A variety of historical records and proxy records provided a reference framework for assessing climatic extremes in Ethiopia, although few meteorological records can cover this period. Drought has affected millions of people in Ethiopia for a long time. The recent extreme severity of drought during 1973–1986 and its political and economic consequences were reported by different authors (Kiros 1991; Adhana 1991; Cutler 1991). Archives also demonstrate that lack of fodder during these extreme drought periods caused a heavy mortality of domestic livestock indicating the extensive influence of the severe persistent drought on woodlands and grasslands. This is evident by the high frequency of narrow rings and the incidence of large growth depressions in the 1970s and 1980s in the tree-ring chronologies. This event is more obvious in the graph of B. aegyptiaca (Fig. 3d).

The ENSO effect and drought years in Ethiopia are associated with the occurrence of narrow rings, i.e., pointer years (Table 4; Fig. 4). However, consistent with the occurrence of drought years in relation to the El Niño years (Wolde-Georgis 1997) some pointer years coincided with ENSO years and some followed it. ENSO years are characterized by below normal rainfall. It reduces and interrupts the major rainfall season and enhances the minor rainfall season in Ethiopia. The relationship between ENSO and Ethiopian rainfall and atmospheric system are described elsewhere (Bekele 1993). In addition to the recognized drought years listed in Table 4, except for the year 1962, the existence of pointer years in 1940–1945, 1951/52, 1970, 1977–1979 were found to be associated with ENSO years adding to the presumption that trees are climatic event archives. The pointer year in 1962 could be due to local climatic effects. Although savanna trees are thought to be drought hardy, the lower growth increment in drought years relative to normal years revealed the impact of drought (ENSO) on the productivity of savanna woodlands.

Based on previous drought occurrences and the frequency of rainfall deviation from the average, Tesfaye (1988) reported periodic droughts every 3–5 and 6–8 years in northern Ethiopia and every 8–10 years in the whole country. This is similar to our findings of 7.1, 4.7 and 2.2–2.7 years of periodic drought events revealed by the tree rings. These peaks fall within a spectral peak equivalent to 2–8 years, which characterize the variability of ENSO-related time series (Rasmusson and Carpenter 1982; Schöngart et al. 2004, 2006). Similar to our results, correlations, mainly between tree-ring width, precipitation and ENSO in semi-arid Africa have been reported elsewhere (e.g. Fichtler 2004; Schöngart et al. 2004; Couralet et al. 2005).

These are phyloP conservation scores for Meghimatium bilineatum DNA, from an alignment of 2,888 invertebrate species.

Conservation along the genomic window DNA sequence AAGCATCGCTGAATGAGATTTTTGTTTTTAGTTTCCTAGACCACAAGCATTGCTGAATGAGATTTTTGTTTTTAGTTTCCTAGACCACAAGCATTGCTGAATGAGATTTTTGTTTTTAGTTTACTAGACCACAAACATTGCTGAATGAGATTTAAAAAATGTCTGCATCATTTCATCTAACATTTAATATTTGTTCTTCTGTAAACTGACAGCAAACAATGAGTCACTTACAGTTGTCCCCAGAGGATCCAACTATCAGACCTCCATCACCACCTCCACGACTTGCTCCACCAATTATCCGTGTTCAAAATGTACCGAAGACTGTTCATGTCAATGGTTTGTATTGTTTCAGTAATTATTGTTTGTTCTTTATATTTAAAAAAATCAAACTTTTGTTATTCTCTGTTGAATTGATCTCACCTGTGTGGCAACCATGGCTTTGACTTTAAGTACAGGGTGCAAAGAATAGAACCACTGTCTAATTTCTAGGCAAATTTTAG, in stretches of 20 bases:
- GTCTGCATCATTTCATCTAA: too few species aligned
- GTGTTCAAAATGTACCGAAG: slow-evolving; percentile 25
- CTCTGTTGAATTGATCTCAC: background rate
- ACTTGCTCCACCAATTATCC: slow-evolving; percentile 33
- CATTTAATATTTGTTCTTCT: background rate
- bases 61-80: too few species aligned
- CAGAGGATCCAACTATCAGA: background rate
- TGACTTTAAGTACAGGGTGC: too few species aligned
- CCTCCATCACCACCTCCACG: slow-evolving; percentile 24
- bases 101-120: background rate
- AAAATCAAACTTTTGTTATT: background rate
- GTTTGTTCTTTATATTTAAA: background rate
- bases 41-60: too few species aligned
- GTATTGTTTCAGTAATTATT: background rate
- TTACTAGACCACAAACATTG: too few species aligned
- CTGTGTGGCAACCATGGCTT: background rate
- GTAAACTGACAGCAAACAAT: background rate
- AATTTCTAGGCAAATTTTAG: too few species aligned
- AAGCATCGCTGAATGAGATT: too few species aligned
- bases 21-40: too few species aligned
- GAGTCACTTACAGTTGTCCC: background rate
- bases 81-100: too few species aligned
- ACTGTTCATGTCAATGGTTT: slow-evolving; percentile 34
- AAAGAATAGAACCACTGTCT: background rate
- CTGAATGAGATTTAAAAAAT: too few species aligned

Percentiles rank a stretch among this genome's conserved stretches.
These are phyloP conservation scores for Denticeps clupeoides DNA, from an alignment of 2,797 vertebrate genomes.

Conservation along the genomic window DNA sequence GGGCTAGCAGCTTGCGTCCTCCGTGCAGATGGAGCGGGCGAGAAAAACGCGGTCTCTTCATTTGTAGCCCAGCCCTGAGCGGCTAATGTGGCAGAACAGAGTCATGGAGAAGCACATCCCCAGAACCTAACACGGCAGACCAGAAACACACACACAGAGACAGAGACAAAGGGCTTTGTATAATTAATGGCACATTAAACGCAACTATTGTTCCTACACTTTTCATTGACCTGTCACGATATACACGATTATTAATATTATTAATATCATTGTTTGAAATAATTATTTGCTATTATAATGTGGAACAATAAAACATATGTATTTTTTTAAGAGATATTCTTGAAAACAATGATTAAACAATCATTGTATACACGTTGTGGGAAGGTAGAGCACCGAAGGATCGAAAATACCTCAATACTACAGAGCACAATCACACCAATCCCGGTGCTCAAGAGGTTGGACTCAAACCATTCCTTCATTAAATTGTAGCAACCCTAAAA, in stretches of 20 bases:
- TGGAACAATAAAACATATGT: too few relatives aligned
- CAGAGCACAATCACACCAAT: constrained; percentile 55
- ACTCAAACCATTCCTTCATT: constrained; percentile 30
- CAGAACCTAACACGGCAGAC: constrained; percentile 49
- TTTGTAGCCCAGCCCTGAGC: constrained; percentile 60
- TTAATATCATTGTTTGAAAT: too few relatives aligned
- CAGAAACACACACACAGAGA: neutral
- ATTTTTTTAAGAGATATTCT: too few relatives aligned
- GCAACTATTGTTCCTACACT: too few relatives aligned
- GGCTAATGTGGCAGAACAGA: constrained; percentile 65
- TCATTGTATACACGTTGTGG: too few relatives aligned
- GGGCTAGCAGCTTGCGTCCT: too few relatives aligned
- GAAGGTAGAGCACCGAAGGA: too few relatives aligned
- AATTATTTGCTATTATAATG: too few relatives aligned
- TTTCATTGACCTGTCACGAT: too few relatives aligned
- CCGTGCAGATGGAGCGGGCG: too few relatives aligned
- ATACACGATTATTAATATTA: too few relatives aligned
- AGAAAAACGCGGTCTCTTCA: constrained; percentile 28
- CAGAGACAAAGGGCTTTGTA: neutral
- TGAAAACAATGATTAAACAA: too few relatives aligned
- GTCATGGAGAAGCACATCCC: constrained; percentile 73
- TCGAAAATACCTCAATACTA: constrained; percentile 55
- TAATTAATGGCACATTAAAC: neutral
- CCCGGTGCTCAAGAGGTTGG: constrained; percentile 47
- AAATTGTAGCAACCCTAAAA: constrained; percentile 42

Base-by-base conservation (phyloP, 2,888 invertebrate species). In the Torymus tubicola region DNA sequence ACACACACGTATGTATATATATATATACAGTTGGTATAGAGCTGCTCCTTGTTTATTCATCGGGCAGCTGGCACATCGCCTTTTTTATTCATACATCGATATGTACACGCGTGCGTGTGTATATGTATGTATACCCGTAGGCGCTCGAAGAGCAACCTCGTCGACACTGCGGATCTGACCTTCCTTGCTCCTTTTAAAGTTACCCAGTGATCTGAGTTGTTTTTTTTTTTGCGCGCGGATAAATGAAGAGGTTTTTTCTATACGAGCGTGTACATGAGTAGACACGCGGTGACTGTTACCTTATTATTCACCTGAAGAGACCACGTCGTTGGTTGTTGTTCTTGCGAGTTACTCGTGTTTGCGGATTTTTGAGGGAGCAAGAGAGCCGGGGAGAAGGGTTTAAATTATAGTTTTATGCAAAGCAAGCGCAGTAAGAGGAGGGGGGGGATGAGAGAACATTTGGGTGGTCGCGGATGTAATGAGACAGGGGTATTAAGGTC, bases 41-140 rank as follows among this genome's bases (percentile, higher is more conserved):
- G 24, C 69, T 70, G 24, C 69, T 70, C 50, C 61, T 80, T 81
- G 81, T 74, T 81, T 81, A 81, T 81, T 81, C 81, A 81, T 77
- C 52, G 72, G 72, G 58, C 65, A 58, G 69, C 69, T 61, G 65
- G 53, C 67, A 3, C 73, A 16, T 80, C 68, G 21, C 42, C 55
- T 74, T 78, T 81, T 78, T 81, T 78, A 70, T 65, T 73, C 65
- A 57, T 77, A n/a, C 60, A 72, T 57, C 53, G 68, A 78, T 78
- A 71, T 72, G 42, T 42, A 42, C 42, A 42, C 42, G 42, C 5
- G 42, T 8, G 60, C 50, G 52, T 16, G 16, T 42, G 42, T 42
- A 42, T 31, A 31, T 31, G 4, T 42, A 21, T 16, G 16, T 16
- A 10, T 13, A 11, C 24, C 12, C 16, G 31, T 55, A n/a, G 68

There are two main outcomes of this study, which have important implications for paleoclimatic reconstructions and in restoration of degraded lands. Our results support the strong linkage between tree-ring chronologies and climate, and it appears feasible to use tree-ring width variations for climate reconstruction, a chronology of past drought and ENSO events. In addition, the growth dynamics of the species coincided with the drought tolerance characteristics of the species (Gebrekirstos et al. 2006). Hence, A. tortilis and B. aegyptiaca can be considered as suitable candidates for reforestation in drought-prone areas while the higher growth rates of A. senegal and A. seyal during moist years could make them suitable candidates in areas of less limiting water conditions. Our study sheds light on the potential of dendrochronological studies developing in Ethiopia. Further studies on long-term tree-ring chronologies are recommended to reconstruct climate fluctuations.